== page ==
Cramming occurs when consumers are charged for a phone service they did not request. Victims of cramming should contact their phone company and request that the unwanted charges be removed. To avoid getting crammed, consumers should:
Visit OCC’s website for a fact sheet with more tips on how to avoid being crammed.
Robocalls and telemarketing calls are not just a nuisance for consumers. Consumers throughout the U.S. lose $350 million a year to phone scams, according to the Consumers Union. To avoid unwanted callers, register for the Do-Not-Call registry and check if your number is registered at the Federal Trade Commission’s website. If you have been registered for more than 31 days, you can also file a complaint against the unwanted caller on the FCC’s website. OCC has more information about Do-Not-Call national and state protection for consumers online.
To avoid becoming a victim of scams, consumers should use discretion when sharing personal information over the phone and with door-to-door salespersons. Sharing personal information like account numbers, credit cards, and Social Security numbers with an unfamiliar salesperson could make you vulnerable to fraud.
When speaking with a salesperson, record his or her name, company, address, and phone number. Verify his or her credentials with the company they are representing. Ask questions and request information on the product or service in writing. Do not commit to anything over the telephone or at the door.
Consumers can access the list of known telephone scams at the Ohio Attorney General’s website or at their utility’s website. Consumers can also file a complaint with the Ohio Attorney General’s office.
Are you looking to rent an apartment or buy a condo? Do you receive utility bills from a company other than your local utility company? If so, you could be served by a reseller of utility services.
Reselling (sometimes known as submetering) occurs when a landlord or third party purchases utility service, electricity, water, or sewage, and resells that service to consumers by using a submeter. A submeter records the usage for each individual housing unit. Submetering happens in apartment and condominium complexes as well as other housing developments, affecting an estimated 30,000 Ohio households of all income levels.
Submetering companies generally charge prices for utility services that are similar to the rates charged by the local utility. But at least two submetering companies have engaged in the same overcharging of utility consumers in central Ohio for electricity, water, and sewage services. These companies have added extra and sometimes unexplained charges for their services, inflating bills by as much as 40 percent. Customers of submetering companies are also denied from shopping for alternative energy suppliers, participating in utility-sponsored energy efficiency programs, and several special payment programs.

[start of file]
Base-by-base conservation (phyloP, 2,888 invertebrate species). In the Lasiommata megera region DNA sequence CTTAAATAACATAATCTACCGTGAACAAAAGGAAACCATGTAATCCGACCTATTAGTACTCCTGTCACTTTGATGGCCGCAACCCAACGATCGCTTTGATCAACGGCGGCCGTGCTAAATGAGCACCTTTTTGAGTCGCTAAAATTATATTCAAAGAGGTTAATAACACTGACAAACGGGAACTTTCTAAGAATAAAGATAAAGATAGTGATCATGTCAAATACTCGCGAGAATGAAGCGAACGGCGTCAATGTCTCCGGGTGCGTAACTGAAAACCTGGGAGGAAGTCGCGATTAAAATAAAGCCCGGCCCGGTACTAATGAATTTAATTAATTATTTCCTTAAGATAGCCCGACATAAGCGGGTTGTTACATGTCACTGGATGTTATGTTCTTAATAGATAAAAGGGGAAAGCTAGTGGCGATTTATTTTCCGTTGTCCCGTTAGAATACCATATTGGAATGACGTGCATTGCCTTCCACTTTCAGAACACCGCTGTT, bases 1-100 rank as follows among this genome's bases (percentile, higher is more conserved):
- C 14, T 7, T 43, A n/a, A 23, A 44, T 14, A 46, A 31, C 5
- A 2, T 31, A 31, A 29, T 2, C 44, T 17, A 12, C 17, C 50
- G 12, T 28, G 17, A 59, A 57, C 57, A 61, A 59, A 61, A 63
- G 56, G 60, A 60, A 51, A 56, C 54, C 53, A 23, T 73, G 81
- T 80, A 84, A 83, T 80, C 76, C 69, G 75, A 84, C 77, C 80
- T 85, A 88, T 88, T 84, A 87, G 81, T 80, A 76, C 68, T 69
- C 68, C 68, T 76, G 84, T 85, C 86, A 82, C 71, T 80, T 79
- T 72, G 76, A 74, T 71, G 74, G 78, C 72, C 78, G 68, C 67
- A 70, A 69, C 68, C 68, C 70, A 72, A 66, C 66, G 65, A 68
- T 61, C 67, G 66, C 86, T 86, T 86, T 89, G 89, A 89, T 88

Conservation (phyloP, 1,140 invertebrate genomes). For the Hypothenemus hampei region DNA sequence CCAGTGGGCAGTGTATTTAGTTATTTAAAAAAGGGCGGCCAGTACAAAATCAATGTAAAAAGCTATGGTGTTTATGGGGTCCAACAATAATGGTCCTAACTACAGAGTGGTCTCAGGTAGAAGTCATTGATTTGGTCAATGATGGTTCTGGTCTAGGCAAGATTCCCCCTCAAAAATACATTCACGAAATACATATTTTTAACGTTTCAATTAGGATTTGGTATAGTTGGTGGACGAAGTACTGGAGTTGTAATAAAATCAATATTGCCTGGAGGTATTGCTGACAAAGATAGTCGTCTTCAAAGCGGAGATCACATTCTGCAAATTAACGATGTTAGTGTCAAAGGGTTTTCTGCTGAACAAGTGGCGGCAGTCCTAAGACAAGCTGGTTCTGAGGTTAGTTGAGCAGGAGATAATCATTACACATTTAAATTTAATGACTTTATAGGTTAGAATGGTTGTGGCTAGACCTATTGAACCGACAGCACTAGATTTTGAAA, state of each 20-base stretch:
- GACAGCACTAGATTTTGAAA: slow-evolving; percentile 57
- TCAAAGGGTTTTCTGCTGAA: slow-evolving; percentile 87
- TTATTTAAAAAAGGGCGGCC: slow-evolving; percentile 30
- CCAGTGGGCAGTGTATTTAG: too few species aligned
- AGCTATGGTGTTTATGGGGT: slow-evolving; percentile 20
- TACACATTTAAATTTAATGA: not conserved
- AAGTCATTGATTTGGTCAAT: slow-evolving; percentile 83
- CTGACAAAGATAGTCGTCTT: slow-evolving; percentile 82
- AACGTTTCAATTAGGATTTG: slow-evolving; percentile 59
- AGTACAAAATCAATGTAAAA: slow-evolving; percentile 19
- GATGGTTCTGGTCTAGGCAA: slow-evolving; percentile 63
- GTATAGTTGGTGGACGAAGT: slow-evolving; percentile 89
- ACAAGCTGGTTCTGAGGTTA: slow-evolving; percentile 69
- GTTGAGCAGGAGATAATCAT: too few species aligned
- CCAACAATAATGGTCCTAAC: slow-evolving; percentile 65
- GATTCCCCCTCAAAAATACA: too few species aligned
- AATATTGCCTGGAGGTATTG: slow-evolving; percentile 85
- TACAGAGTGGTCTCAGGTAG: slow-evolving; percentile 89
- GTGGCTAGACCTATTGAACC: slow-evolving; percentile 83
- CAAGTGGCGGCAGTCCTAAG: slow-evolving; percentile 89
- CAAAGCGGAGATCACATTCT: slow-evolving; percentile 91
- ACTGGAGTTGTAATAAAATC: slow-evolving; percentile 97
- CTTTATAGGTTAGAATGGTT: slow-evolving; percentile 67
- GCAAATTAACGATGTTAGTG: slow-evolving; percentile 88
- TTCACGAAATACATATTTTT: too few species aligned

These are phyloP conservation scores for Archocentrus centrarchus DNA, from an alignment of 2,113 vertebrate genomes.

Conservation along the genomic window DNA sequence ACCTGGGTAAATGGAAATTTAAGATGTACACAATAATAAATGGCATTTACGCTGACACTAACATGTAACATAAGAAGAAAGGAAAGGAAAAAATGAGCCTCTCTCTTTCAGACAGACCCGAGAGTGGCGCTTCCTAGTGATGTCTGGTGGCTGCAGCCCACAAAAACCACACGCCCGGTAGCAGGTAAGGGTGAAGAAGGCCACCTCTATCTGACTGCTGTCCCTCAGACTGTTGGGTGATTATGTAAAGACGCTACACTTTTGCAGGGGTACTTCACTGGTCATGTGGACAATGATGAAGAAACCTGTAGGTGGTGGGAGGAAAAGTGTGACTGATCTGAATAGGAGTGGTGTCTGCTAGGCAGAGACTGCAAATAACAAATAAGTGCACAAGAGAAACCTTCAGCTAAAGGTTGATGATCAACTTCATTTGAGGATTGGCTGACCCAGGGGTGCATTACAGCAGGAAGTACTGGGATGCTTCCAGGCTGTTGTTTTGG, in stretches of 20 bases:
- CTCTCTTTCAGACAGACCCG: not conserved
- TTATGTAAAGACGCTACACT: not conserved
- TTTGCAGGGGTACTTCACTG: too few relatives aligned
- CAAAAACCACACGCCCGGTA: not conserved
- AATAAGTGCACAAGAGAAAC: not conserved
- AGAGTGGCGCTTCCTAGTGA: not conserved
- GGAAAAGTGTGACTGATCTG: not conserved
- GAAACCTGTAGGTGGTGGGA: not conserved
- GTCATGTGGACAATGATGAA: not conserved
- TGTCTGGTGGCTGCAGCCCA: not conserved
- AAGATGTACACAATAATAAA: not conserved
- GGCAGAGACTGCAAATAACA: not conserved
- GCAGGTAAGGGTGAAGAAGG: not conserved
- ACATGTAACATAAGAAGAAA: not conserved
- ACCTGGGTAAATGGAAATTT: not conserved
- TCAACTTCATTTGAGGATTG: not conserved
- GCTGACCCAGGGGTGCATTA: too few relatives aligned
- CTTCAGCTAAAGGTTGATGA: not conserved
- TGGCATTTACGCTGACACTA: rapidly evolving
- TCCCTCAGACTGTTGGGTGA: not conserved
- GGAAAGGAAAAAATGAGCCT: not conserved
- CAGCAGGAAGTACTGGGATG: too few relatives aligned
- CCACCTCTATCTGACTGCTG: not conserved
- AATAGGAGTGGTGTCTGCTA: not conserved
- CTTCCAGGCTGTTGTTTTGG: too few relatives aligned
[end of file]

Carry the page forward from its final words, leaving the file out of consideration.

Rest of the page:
In 2013, The Columbus Dispatch launched an investigation into the reselling of electricity. In a three-article series, The Dispatch featured stories of Ohioans struggling to pay high, submetered utility bills. This series of articles drew the attention of several state representatives in the Ohio legislature, and consumer protection bills were introduced in the Ohio House of Representatives to resolve the issue. The Ohio Consumers’ Counsel, Bruce Weston, has testified before the Ohio House of Representatives and filed briefs with the Public Utilities Commission of Ohio (PUCO) on the issue of consumer protection from submetering.
The public’s attention was once again drawn to submetering in April 2015 when a Columbus resident of North Bank Park filed a complaint against Nationwide Energy Partners at the PUCO.
The Dispatch published another series of articles on submetering in April 2016. That same month, OCC filed a complaint against AEP-Ohio at the PUCO. OCC requested that the PUCO immediately stop AEP-Ohio’s sale of electricity to submeterers and ultimately ban submetering. OCC believes that Ohio’s residential utility consumers who are submetered deserve the same protections and benefits that other Ohio residential utility customers receive from regulated utilities. With the renewed awareness of submetering, there may be further legislative activity in 2016.
“Protection is needed for consumers who, in this niche market, lack the benefit of regulation or market forces that the General Assembly instituted for other utility consumers,” said Weston in testimony in 2014. As we go to press, state Rep. Mike Duffey has introduced new legislation (House Bill 589) for consumer protection regarding reselling.
For more information on submetering, including testimony from the Consumers’ Counsel and his seven principles for protecting consumers against submetering, visit OCC’s webpage for submetering.